Seven Questions Mourners Need to Ask Before Replying to Hurtful Statements


“People in our culture are basically ignorant about grief and what mourners go through during the grief experience. As mourners it is our obligation to teach others about grief and how to comfort mourners in the appropriate ways. That is the only way to reduce the number of hurtful or ignorant statements that we must tolerate during our grief.” – Anonymous comment to my recent blog post “Six Questions To Ask Yourself Before Comforting a Mourner” –

I don’t know if I agree or disagree with this statement. There is part of me that understands if I am to get from others what I need in my grief I need to tell them what I need and how best to give me the help I need. I also understand that these well-intentioned, goodhearted comforters will continue to say hurtful, ignorant statements to other mourners unless they are taught otherwise. Therefore, it would appear that I am obligated to have enough compassion to try to spare them from making any more unwise, potentially humiliating statements to mourners.

BUT I am also a mourner who is often dog-tired after dealing with my ongoing grief, the everyday stresses of life, and just trying to stay mentally, emotionally, physically, and spiritually healthy. As a weary mourner I sometimes just don’t have the energy or the desire to take on the extra duty of teaching others how to be compassionate and supportive of grieving people.

So I guess the answer to the question of how to reply to hurtful statements is that each mourner must make up his or her own mind in each situation as to what would be the wisest method or statement to make. If you do decide to immediately reply to a painful statement from a well-intentioned, goodhearted, but ignorant comforter, you might want to consider the following questions first:

Is what I am about to say going to teach the person who tried to comfort me? Or is what I am about to say going to just make me feel better?

Is what I am about to say couched in true compassion and love for the person who made the hurtful statement? Or is what I’m about to say going to exact revenge for the hurtful statement that was just inflicted on me?

Is what I’m about to say going to be seen as instructional for the person making the hurtful statement? Or is what I am about to say going to be seen by the person as a rejection of his or her attempt to comfort me?

Is what I’m about to say what I would want a mourner to tell me if I had done or said something to hurt or offend someone unintentionally? Or is what I am about to say coming out of my arrogance of dealing with someone I view as clueless and inferior in some way?

Is this statement I am about to say going to cement our friendship? Or is this a statement that has the potential of sabotaging or destroying our relationship?

Is this statement absolutely necessary at this time? Or is it something that I can address later when I am not feeling as hurt and emotional as I am at this moment?

Is this statement trying to educate my friend or colleague really necessary? Or is this a time when I should allow the statement to go unaddressed because I know the person making the hurtful statement meant well?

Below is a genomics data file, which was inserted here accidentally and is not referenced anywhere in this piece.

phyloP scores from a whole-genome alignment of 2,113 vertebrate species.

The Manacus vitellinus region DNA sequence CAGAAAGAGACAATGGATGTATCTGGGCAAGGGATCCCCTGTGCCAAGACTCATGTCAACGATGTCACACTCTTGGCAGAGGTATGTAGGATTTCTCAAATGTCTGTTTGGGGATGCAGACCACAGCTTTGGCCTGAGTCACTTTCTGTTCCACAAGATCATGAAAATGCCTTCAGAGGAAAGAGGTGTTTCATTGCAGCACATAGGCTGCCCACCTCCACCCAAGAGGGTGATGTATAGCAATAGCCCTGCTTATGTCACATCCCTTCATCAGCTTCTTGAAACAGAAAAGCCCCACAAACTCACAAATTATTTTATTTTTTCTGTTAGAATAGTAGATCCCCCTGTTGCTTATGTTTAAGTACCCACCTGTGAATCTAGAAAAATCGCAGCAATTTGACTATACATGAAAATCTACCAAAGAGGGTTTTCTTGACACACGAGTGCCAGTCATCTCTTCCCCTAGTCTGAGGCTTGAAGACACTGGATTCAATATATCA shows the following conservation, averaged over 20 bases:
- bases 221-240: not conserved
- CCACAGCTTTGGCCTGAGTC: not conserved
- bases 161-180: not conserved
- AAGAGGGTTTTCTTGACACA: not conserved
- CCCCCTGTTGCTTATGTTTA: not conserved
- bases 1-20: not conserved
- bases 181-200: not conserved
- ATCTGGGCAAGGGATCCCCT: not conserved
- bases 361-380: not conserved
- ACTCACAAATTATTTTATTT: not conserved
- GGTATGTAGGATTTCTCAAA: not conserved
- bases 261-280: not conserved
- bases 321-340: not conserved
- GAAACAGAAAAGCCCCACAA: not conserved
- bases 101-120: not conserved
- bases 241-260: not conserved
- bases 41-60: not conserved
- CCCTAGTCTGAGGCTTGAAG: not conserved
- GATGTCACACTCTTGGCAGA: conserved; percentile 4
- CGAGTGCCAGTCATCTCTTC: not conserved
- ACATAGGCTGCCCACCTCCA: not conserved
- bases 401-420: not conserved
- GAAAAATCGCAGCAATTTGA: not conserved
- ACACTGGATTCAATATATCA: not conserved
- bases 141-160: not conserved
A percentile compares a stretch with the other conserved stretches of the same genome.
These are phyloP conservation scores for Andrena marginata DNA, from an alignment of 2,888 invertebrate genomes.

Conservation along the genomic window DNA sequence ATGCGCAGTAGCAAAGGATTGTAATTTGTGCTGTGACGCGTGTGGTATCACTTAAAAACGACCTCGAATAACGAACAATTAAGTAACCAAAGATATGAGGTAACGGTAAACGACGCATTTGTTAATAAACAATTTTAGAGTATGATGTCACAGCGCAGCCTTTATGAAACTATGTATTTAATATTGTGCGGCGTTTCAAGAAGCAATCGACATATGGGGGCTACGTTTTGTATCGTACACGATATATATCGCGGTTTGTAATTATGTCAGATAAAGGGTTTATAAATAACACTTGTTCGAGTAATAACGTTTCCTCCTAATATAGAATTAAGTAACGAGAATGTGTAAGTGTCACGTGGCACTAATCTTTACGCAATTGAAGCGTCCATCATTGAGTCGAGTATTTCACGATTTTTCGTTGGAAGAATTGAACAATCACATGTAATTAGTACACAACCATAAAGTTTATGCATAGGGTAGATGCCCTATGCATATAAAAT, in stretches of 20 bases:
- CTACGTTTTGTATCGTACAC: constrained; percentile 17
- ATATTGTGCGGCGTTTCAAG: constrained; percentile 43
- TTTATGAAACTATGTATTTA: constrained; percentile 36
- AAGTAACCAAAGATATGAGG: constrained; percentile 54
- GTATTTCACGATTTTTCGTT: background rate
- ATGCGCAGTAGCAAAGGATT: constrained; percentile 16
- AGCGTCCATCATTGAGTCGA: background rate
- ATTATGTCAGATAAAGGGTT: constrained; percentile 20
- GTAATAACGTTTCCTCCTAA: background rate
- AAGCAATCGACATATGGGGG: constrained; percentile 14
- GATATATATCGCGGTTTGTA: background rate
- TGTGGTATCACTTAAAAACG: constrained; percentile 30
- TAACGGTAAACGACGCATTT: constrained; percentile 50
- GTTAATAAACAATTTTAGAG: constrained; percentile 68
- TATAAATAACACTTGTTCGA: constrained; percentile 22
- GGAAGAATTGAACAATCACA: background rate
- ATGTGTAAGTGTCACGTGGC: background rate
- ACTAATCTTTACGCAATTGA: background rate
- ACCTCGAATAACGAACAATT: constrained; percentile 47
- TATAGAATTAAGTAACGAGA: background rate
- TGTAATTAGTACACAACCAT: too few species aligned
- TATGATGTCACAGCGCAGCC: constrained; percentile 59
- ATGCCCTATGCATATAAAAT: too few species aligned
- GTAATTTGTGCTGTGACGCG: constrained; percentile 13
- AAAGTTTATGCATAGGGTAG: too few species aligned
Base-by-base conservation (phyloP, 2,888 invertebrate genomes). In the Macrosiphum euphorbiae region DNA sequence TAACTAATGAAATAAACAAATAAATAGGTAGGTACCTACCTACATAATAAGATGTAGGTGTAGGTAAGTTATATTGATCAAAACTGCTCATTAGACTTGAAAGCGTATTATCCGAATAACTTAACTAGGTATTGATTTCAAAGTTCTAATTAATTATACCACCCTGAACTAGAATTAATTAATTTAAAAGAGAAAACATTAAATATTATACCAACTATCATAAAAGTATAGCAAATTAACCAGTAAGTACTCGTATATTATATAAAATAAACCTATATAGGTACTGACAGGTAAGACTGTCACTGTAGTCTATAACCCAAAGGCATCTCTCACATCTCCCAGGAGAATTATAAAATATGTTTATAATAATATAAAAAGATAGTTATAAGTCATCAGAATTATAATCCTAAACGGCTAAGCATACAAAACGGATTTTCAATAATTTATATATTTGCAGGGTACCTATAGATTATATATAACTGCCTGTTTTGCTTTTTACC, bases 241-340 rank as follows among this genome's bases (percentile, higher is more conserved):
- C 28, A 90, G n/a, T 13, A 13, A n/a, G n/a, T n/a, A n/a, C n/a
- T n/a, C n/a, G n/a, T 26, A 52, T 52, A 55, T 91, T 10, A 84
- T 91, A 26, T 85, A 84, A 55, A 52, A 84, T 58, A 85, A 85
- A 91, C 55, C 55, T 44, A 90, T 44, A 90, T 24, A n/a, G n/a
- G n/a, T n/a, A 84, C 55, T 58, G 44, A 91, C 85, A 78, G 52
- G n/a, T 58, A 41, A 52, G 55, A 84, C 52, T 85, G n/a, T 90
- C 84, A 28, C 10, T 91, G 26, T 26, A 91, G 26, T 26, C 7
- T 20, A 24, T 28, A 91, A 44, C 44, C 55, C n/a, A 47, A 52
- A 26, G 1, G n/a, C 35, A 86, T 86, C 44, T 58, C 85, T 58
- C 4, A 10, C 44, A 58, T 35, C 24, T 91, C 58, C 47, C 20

As long as there have been mourners, there have been well-intentioned, goodhearted, but inept would-be comforters. In the world today there are countless people who are clueless about grief, about mourners and about what we need in our grief. Let’s just face it. You and I as mourners are probably not going to be able to educate them all and eradicate grief illiteracy.

But that doesn’t mean we can’t try at the appropriate time and with the appropriate people to educate others about grief and especially about our personal grief. A few well-placed words to educate those trying to help you and other mourners will most likely be well accepted. Those well-placed words of education will be most likely accepted if they come out of love for those we are trying to educate about grief.

Written by Larry M. Barber, LPC-S, CT author of the grief survival guide “Love Never Dies: Embracing Grief with Hope and Promise”  available online at Amazon (http://www.amazon.com/Love-Never-LPC-S-Larry-Barber/dp/1613796005 ), Barnes & Noble (http://www.barnesandnoble.com/w/love-never-dies-lpc-s-ct-larry-m-barber-ct-larry-m/1104364890?ean=9781613796016).

The grief survival guide is also available in Spanish as “El Amor Nunca Muere: Aceptando el Dolor con Esperanza y Promesa” 

Both English and Spanish versions are available for Kindle and Nook. Larry is the director of GriefWorks, a free grief support program for children and their families in Dallas TX  http://grief-works.org.

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About griefminister

Director, GriefWorks & CounselingWorks Licensed Professional Counselor Certified in Thanatology (Study of Death, Dying & Bereavement) by The Association of Death Education and Counseling Grief Therapist, Educator, Consultant Author-"Love Never Dies: Embracing Grief with Hope and Promise.'
This entry was posted in Grief Support, Spiritual Health. Bookmark the permalink.

4 Responses to Seven Questions Mourners Need to Ask Before Replying to Hurtful Statements

  1. Marty Tousley says:

    Larry, I agree with you completely, and I thank you (again!) for sharing this. I’ve added a link to your post at the base of my own article on this same topic: “Grief Support: When Others Fail to Meet Our Expectations,” http://j.mp/QMBgG5

  2. Pingback: this went thru my mind |

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